When I served as President of Les Dames d’Escoffier New York we honored Jacques at a lavish dinner to fund raise for the organization’s scholarship program for women. Jacques also taught me to saber a bottle of champagne during the Food & Wine Classic years ago.
Jacques is also a talented artist, and his work has graced many special event menus and been donated to raise funds for several worthy causes.
You can also see Jacques’ illustrations in Claudine’s, book “Kids Cook French.” For more on Claudine listen to my June 8th edition of Fearless Fabulous You! here.
While his wall of awards and drawer of medallions mark the milestones of his career, it’s the milestones in his close knit family that matter most to this dedicated husband and father: Claudine’s marriage to Chef Rollie Wesen, the birth of granddaughter Shorey, and the recent 49th wedding anniversary with wife Gloria.
Couples and families alike spent many memorable meals at Capsouto Frères, a gem of a restaurant in Manhattan’s Tribeca neighborhood owned by Jacques Capsouto, his mother, Eva, and his two younger brothers, Albert and Samuel. Opened in the 1980s when Tribeca was still a “fringe” neighborhood, the restaurant survived three decades of New York City’s highs and lows, from Wall Street bull and bear markets and the September 11th terrorist attacks which put Lower Manhattan businesses in a standstill, to the loss of Jacques’ beloved mother and youngest brother, Albert.
Through it all, Jacques stood front and center at events that supported the industry, generously giving his time to various causes from charity dinners, to festive Compagnons du Beaujolais celebrations and Capsouto Frères’ enormously popular Passover Seders.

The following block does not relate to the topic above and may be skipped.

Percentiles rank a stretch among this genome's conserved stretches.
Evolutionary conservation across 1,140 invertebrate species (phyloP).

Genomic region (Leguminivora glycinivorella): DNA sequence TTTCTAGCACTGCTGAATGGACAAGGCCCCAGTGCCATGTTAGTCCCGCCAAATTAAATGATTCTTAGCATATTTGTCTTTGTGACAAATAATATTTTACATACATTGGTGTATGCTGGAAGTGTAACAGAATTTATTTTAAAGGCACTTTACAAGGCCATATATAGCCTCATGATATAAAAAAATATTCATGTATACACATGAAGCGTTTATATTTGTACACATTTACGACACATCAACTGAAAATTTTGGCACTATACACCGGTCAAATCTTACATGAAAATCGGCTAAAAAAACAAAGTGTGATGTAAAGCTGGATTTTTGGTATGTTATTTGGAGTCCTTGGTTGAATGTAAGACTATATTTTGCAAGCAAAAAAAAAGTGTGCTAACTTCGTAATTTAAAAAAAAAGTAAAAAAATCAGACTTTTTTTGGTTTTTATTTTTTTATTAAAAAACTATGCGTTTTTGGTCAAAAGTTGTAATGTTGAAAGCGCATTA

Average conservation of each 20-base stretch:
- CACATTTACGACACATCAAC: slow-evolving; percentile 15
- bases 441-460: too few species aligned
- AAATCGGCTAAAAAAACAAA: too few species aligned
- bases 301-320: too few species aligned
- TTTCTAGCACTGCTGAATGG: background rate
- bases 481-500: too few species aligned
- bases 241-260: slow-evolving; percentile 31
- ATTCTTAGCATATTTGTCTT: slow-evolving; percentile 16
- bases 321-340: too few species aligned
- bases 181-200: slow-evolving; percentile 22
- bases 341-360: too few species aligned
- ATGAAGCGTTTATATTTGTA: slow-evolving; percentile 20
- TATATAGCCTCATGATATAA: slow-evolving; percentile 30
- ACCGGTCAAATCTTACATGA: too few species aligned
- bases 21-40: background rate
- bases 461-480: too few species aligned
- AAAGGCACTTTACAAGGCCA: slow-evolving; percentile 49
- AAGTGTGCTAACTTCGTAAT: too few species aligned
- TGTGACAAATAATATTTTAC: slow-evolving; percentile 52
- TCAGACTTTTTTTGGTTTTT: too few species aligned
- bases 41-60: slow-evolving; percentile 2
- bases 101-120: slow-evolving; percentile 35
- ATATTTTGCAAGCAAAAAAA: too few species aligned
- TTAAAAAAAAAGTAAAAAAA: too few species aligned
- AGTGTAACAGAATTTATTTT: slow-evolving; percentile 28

After Hurricane Sandy demolished Capsouto Frères in 2012, Jacques decided not to rebuild the restaurant. After 32 years as a restaurateur and at the age of 68, he decided to reinvent his life as a full time vintner in Israel.
You can read more about Jacques and his decision to close Capsouto Frères in an article David and I co-wrote for the January 2013 issue of Tasting Panel Magazine on how the industry came together after Hurricane Sandy.
Jacques’ interest in Israel’s growing wine industry was sparked after he attended a family function there in 2004. In 2006 he decided to pursue planting vines in the Holy Land and in 2010 found what he was looking for in Peki’in, an area about 20 miles from the Mediterranean. During that time he traveled back and forth from York, where he was overseeing to his restaurant, to Israel where he tended to his vines.
While most wines in Israel are made from international varietals (e.g., Merlot, Cabernet, Chardonnay, Sauvignon Blanc), Jacques looked closer to the Mediterranean to source rootstock from southern France. He selected Grenache, Mourvedre, Cinsault and Syrah and Counoise for his reds, and Grenache Blanc, Clairette, Roussane and Marsanne for the whites. Planting began in 2011. The first harvest started in August 2014.
Working with wine consultant, Jean-Luc Colombo, Jacques has introduced his first vintage. The Jacques Capsouto Vignobles Côtes de Galilée Villages portfolio includes an entry level white and rosé called Cuvée Eva (named after Jacques’ mother), an entry level red called Cuvée Samuel (named after Jacques’ grandfather), a reserve white, Cuvée Albert (named after Jacques’ youngest brother) and a reserve red, Cuvée Marco (named after Jacques’ father). All wines are certified kosher. The U.S. importer is Roadhouse Wines. www.roadhousewines.com
Jacques’ life is a story of love, family, loss, survival and reinvention. The two wines we tasted, Cuvée Eva Rosé and Cuvée Eva White, are expressive and soulful, much like the spirit of their creator.